The drone revolution of shark science: a review

Paul A. Butcher, Andrew P. Colefax, Robert A. Gorkin III, Stephen M. Kajiura, Naima A. López, Johann Mourier, Cormac R. Purcell, Gregory B. Skomal, James P. Tucker, Andrew J. Walsh, Jane E. Williamson, Vincent Raoult

Research output: Contribution to journalReview articlepeer-review

6 Citations (Scopus)
108 Downloads (Pure)

Abstract

Over the past decade, drones have become a popular tool for wildlife management and research. Drones have shown significant value for animals that were often difficult or dangerous to study using traditional survey methods. In the past five years drone technology has become commonplace for shark research with their use above, and more recently, below the water helping to minimise knowledge gaps about these cryptic species. Drones have enhanced our understanding of shark behaviour and are critically important tools, not only due to the importance and conservation of the animals in the ecosystem, but to also help minimise dangerous encounters with humans. To provide some guidance for their future use in relation to sharks, this review provides an overview of how drones are currently used with critical context for shark monitoring. We show how drones have been used to fill knowledge gaps around fundamental shark behaviours or movements, social interactions, and predation across multiple species and scenarios. We further detail the advancement in technology across sensors, automation, and artificial intelligence that are improving our abilities in data collection and analysis and opening opportunities for shark-related beach safety. An investigation of the shark-based research potential for underwater drones (ROV/AUV) is also provided. Finally, this review provides baseline observations that have been pioneered for shark research and recommendations for how drones might be used to enhance our knowledge in the future.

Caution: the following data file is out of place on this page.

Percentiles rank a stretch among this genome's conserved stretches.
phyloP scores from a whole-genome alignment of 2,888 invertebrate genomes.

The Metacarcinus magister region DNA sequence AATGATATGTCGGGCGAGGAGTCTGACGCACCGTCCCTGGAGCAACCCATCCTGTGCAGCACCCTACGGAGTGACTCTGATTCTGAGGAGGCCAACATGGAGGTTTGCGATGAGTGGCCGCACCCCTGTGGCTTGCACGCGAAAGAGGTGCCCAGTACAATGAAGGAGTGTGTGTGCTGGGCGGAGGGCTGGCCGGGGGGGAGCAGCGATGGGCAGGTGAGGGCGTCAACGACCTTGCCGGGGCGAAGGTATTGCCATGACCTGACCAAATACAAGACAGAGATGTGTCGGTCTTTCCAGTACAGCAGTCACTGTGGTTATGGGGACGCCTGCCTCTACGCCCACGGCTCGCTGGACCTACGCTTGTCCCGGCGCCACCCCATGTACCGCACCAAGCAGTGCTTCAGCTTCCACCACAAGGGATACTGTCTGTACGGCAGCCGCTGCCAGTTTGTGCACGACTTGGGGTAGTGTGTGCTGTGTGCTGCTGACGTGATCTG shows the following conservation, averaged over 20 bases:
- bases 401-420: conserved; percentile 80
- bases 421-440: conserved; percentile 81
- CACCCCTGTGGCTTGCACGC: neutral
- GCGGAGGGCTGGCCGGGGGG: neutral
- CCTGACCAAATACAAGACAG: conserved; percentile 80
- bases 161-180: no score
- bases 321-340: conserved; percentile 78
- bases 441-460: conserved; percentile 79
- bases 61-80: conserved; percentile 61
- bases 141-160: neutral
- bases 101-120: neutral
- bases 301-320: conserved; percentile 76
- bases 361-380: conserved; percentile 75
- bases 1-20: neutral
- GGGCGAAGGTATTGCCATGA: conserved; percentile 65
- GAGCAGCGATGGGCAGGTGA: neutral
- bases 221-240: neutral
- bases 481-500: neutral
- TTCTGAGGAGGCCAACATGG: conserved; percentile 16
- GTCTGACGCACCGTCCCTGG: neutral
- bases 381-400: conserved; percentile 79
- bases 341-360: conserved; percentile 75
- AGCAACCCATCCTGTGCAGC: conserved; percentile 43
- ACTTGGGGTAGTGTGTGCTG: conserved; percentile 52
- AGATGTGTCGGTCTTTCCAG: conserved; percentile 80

Original languageEnglish
Article number8
Pages (from-to)1-28
Number of pages28
JournalDrones
Volume5
Issue number1
Early online date21 Jan 2021
DOIs
Publication statusPublished - Mar 2021

Bibliographical note

Copyright the Author(s) 2021. Version archived for private and non-commercial use with the permission of the author/s and according to publisher conditions. For further rights please contact the publisher.

Keywords

  • artificial intelligence
  • AUV
  • drones
  • protocols
  • ROV
  • sharks
  • UAV

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